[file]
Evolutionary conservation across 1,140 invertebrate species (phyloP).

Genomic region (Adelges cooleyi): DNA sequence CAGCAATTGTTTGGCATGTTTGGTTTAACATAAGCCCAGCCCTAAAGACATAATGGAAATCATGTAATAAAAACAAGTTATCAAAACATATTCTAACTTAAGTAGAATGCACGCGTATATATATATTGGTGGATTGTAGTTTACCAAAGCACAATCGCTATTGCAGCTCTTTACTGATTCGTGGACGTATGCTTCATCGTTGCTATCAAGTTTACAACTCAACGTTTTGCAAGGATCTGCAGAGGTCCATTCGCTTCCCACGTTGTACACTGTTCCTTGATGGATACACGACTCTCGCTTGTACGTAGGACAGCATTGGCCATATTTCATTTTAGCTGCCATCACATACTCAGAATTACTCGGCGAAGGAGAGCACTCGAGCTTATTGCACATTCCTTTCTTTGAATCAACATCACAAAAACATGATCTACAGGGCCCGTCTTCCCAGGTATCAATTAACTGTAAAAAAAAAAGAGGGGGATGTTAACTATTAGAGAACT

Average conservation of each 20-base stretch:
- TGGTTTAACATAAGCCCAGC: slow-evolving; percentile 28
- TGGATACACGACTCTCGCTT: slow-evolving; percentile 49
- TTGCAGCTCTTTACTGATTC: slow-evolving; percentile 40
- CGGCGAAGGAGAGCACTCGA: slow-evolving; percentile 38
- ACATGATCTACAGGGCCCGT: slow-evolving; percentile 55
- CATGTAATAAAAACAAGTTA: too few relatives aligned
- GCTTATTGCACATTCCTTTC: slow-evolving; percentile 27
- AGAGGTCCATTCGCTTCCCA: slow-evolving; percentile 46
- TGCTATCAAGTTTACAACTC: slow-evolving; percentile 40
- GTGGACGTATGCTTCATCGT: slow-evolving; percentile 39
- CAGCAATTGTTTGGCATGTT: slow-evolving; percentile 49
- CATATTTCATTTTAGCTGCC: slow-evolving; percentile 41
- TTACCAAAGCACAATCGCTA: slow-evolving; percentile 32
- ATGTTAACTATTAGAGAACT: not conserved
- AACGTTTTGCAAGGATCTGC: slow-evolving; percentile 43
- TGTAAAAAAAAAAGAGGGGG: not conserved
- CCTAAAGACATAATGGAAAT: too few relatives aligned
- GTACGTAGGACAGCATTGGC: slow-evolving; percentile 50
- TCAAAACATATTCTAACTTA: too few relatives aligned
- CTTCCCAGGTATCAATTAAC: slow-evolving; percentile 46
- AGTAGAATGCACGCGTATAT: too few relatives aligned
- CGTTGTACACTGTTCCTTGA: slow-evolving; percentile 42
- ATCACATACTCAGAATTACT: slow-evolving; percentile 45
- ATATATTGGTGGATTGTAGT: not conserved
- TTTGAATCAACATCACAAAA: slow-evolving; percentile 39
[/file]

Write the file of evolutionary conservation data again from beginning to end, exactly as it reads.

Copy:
Evolutionary conservation across 1,140 invertebrate species (phyloP).

Genomic region (Adelges cooleyi): DNA sequence CAGCAATTGTTTGGCATGTTTGGTTTAACATAAGCCCAGCCCTAAAGACATAATGGAAATCATGTAATAAAAACAAGTTATCAAAACATATTCTAACTTAAGTAGAATGCACGCGTATATATATATTGGTGGATTGTAGTTTACCAAAGCACAATCGCTATTGCAGCTCTTTACTGATTCGTGGACGTATGCTTCATCGTTGCTATCAAGTTTACAACTCAACGTTTTGCAAGGATCTGCAGAGGTCCATTCGCTTCCCACGTTGTACACTGTTCCTTGATGGATACACGACTCTCGCTTGTACGTAGGACAGCATTGGCCATATTTCATTTTAGCTGCCATCACATACTCAGAATTACTCGGCGAAGGAGAGCACTCGAGCTTATTGCACATTCCTTTCTTTGAATCAACATCACAAAAACATGATCTACAGGGCCCGTCTTCCCAGGTATCAATTAACTGTAAAAAAAAAAGAGGGGGATGTTAACTATTAGAGAACT

Average conservation of each 20-base stretch:
- TGGTTTAACATAAGCCCAGC: slow-evolving; percentile 28
- TGGATACACGACTCTCGCTT: slow-evolving; percentile 49
- TTGCAGCTCTTTACTGATTC: slow-evolving; percentile 40
- CGGCGAAGGAGAGCACTCGA: slow-evolving; percentile 38
- ACATGATCTACAGGGCCCGT: slow-evolving; percentile 55
- CATGTAATAAAAACAAGTTA: too few relatives aligned
- GCTTATTGCACATTCCTTTC: slow-evolving; percentile 27
- AGAGGTCCATTCGCTTCCCA: slow-evolving; percentile 46
- TGCTATCAAGTTTACAACTC: slow-evolving; percentile 40
- GTGGACGTATGCTTCATCGT: slow-evolving; percentile 39
- CAGCAATTGTTTGGCATGTT: slow-evolving; percentile 49
- CATATTTCATTTTAGCTGCC: slow-evolving; percentile 41
- TTACCAAAGCACAATCGCTA: slow-evolving; percentile 32
- ATGTTAACTATTAGAGAACT: not conserved
- AACGTTTTGCAAGGATCTGC: slow-evolving; percentile 43
- TGTAAAAAAAAAAGAGGGGG: not conserved
- CCTAAAGACATAATGGAAAT: too few relatives aligned
- GTACGTAGGACAGCATTGGC: slow-evolving; percentile 50
- TCAAAACATATTCTAACTTA: too few relatives aligned
- CTTCCCAGGTATCAATTAAC: slow-evolving; percentile 46
- AGTAGAATGCACGCGTATAT: too few relatives aligned
- CGTTGTACACTGTTCCTTGA: slow-evolving; percentile 42
- ATCACATACTCAGAATTACT: slow-evolving; percentile 45
- ATATATTGGTGGATTGTAGT: not conserved
- TTTGAATCAACATCACAAAA: slow-evolving; percentile 39